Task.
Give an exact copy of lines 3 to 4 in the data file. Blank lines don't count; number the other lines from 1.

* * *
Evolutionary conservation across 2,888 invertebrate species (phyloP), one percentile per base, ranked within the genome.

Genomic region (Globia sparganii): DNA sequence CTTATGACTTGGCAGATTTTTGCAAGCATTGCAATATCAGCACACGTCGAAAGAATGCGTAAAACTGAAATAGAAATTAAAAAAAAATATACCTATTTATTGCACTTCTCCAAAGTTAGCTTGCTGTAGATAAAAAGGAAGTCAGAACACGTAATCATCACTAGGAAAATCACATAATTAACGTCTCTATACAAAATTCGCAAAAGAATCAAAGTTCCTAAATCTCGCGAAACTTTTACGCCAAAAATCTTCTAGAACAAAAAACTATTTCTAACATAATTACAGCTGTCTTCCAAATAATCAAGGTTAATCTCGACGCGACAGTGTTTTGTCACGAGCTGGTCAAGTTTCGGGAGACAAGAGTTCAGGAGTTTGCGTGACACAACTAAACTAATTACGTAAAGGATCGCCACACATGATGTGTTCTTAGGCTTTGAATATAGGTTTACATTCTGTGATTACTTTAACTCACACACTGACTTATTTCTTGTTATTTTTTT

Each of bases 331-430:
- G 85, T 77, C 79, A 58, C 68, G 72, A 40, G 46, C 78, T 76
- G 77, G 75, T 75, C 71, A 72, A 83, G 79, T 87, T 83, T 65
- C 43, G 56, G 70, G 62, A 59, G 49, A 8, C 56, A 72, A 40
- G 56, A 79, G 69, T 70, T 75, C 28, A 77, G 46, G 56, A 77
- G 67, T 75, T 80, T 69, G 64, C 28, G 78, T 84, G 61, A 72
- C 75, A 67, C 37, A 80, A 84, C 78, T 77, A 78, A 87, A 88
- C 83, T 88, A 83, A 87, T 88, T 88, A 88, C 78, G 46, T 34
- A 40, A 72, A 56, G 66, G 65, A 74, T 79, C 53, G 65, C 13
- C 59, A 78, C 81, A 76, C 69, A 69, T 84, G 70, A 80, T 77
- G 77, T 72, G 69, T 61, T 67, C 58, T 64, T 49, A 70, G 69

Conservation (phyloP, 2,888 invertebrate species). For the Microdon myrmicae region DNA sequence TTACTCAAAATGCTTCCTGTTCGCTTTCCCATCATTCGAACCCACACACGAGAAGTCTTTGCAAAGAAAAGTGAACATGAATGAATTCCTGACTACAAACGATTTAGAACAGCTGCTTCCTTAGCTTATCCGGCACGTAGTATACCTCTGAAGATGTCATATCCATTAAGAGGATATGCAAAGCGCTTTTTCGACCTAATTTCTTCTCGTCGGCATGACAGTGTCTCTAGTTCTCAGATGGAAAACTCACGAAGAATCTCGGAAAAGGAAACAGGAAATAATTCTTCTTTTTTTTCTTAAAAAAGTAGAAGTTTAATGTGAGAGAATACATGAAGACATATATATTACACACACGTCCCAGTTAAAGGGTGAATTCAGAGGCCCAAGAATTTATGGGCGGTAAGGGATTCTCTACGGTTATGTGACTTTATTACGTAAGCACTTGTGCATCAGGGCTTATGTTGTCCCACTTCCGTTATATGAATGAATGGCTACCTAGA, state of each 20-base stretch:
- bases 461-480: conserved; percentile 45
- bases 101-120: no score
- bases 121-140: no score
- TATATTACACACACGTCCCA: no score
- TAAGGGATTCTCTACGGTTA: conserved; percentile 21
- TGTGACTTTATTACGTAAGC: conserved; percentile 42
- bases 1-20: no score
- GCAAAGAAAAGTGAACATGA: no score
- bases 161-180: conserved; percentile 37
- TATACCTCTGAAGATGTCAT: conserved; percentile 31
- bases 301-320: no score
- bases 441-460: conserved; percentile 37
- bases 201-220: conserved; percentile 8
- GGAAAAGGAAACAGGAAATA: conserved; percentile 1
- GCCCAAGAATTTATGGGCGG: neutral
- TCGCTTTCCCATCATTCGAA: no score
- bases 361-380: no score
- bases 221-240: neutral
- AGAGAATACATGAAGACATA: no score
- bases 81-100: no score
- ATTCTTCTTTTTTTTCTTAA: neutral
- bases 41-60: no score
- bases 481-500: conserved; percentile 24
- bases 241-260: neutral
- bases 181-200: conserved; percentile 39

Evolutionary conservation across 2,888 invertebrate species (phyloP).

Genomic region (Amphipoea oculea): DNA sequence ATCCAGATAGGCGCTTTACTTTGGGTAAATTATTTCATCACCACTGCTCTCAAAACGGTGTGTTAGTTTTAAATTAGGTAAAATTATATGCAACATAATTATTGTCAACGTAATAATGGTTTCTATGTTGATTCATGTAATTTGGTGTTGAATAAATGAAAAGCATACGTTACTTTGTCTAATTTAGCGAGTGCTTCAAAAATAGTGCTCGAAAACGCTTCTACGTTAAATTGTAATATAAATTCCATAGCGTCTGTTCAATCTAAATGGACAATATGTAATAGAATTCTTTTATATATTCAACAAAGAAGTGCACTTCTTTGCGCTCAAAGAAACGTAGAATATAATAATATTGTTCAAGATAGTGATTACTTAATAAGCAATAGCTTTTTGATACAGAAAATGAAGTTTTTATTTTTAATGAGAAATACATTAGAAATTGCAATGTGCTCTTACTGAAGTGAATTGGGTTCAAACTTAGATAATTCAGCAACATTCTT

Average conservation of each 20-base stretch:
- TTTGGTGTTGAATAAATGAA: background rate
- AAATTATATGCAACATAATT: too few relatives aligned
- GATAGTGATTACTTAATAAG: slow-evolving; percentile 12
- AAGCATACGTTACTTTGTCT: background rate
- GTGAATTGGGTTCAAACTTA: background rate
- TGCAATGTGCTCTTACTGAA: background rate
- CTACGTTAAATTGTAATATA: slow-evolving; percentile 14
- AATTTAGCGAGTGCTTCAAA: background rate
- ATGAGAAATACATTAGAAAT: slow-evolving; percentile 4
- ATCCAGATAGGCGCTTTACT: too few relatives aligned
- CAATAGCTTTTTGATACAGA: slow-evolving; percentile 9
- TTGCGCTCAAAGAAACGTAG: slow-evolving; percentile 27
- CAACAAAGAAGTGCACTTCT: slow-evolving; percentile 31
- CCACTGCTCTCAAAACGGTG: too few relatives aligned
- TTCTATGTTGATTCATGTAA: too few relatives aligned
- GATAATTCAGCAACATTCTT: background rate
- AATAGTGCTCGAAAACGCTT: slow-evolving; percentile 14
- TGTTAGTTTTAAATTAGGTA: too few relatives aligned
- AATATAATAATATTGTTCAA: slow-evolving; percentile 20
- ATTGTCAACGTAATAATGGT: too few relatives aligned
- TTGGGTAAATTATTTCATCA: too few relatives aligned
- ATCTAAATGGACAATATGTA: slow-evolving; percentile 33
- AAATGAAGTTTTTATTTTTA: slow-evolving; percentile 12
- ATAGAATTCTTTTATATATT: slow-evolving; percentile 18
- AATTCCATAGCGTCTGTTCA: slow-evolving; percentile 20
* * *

Each of bases 331-430:
- G 85, T 77, C 79, A 58, C 68, G 72, A 40, G 46, C 78, T 76